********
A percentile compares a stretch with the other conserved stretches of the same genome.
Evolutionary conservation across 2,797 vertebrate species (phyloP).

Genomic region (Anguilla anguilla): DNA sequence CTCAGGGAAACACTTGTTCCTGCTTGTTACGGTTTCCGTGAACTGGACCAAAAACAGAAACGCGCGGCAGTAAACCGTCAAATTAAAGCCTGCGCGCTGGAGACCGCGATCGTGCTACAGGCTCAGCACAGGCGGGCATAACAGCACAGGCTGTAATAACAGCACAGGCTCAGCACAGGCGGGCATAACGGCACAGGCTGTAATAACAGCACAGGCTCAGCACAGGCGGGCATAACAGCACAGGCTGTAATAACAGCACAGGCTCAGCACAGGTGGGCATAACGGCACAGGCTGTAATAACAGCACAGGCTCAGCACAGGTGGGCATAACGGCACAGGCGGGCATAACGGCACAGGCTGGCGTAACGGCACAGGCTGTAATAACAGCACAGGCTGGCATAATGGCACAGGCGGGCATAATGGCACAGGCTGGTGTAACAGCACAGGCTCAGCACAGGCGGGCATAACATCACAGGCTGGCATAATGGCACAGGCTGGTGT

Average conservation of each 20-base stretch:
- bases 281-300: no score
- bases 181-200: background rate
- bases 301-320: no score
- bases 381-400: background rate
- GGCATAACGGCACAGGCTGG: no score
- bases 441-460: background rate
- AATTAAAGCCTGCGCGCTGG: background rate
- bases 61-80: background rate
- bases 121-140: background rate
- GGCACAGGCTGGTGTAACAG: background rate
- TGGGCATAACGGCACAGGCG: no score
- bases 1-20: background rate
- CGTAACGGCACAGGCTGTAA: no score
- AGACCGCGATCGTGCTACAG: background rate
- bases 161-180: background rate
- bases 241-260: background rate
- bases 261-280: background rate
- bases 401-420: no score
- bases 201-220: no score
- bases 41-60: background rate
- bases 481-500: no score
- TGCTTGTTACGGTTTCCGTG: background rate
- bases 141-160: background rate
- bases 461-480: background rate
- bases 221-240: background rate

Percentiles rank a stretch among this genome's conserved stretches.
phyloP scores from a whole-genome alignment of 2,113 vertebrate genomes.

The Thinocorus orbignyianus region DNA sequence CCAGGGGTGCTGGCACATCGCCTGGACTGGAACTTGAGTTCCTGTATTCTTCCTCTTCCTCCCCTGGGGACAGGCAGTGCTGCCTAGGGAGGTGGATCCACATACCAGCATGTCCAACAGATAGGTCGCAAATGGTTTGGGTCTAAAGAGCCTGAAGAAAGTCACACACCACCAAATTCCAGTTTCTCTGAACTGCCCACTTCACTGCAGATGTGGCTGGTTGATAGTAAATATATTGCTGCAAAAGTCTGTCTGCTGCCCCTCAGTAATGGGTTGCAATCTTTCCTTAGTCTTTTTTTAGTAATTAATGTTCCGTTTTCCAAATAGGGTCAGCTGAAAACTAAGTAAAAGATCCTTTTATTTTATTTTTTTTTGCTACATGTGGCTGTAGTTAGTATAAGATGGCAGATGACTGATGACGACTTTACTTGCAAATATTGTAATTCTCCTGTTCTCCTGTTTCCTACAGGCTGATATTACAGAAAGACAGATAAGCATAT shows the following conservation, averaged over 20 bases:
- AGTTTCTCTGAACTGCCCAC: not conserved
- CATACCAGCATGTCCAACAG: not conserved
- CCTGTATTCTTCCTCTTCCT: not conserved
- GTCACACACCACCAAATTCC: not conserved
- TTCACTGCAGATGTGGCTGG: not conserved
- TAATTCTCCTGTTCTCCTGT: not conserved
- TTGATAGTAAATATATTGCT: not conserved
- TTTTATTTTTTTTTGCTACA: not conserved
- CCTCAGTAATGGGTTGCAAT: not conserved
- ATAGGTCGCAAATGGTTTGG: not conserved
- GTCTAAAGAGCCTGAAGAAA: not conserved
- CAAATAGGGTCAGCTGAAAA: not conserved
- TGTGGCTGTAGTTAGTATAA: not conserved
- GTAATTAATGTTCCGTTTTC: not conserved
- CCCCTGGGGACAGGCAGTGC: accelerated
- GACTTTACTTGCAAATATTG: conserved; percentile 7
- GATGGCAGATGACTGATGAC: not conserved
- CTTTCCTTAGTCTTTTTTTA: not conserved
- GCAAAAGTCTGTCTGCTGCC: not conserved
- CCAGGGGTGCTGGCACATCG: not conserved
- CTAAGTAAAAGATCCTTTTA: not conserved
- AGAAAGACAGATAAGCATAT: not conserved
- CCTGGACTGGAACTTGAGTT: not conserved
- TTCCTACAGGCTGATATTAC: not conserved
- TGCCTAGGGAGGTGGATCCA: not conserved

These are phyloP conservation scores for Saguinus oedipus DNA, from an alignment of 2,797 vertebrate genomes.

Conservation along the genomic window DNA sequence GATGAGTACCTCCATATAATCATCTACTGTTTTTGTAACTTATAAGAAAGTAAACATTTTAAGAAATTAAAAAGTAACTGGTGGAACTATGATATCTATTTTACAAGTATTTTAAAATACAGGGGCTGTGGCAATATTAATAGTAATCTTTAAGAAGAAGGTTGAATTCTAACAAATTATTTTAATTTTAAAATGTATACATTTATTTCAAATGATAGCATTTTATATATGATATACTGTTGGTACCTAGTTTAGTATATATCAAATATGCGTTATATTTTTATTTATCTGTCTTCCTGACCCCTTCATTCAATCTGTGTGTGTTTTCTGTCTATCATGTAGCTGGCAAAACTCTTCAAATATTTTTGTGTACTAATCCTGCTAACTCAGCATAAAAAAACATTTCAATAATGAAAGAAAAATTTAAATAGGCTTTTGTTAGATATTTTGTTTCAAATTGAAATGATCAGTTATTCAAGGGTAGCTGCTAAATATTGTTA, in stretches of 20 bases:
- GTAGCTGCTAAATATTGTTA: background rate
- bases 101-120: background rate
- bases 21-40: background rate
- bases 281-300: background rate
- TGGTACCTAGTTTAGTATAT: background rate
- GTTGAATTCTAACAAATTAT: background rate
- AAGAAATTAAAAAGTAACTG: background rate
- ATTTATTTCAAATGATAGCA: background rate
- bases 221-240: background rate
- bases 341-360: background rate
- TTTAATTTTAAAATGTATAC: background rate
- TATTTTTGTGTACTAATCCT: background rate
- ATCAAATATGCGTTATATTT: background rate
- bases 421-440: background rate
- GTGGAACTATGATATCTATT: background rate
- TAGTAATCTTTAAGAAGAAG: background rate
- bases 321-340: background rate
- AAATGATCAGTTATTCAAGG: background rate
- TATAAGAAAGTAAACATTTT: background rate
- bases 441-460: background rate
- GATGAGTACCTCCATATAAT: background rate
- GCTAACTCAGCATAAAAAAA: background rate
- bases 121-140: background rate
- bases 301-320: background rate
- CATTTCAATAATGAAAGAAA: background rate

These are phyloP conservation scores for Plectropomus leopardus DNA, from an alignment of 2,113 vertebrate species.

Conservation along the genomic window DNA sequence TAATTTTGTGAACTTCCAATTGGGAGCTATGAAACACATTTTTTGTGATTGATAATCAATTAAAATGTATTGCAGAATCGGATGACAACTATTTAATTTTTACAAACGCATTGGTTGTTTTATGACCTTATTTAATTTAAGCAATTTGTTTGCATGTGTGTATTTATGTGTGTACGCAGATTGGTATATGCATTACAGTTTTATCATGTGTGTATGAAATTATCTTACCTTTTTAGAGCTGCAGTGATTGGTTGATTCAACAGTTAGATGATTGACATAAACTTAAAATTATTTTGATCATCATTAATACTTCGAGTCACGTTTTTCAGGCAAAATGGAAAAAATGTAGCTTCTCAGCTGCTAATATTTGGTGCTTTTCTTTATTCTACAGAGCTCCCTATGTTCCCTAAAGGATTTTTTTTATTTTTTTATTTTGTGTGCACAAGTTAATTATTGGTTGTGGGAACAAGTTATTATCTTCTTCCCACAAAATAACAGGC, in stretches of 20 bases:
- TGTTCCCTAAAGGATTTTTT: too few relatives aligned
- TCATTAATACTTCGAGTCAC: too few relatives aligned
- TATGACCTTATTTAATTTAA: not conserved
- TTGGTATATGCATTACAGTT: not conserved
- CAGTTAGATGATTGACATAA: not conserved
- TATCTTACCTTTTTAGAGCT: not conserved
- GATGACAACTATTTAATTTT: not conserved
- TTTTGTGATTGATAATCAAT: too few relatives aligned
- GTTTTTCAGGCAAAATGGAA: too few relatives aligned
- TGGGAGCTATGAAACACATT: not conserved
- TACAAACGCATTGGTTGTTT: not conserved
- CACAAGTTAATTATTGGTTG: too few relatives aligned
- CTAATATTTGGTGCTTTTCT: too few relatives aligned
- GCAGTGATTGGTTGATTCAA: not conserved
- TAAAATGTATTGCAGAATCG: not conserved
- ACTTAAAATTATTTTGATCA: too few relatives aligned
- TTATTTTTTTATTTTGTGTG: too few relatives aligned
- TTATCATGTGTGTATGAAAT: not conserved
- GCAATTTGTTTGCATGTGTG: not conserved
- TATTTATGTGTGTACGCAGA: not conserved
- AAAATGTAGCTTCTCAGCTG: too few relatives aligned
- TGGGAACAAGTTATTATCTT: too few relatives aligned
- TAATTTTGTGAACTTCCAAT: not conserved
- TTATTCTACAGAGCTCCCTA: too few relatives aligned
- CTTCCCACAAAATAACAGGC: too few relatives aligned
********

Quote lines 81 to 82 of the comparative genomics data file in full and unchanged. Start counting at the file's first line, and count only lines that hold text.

- GCTAACTCAGCATAAAAAAA: background rate
- bases 121-140: background rate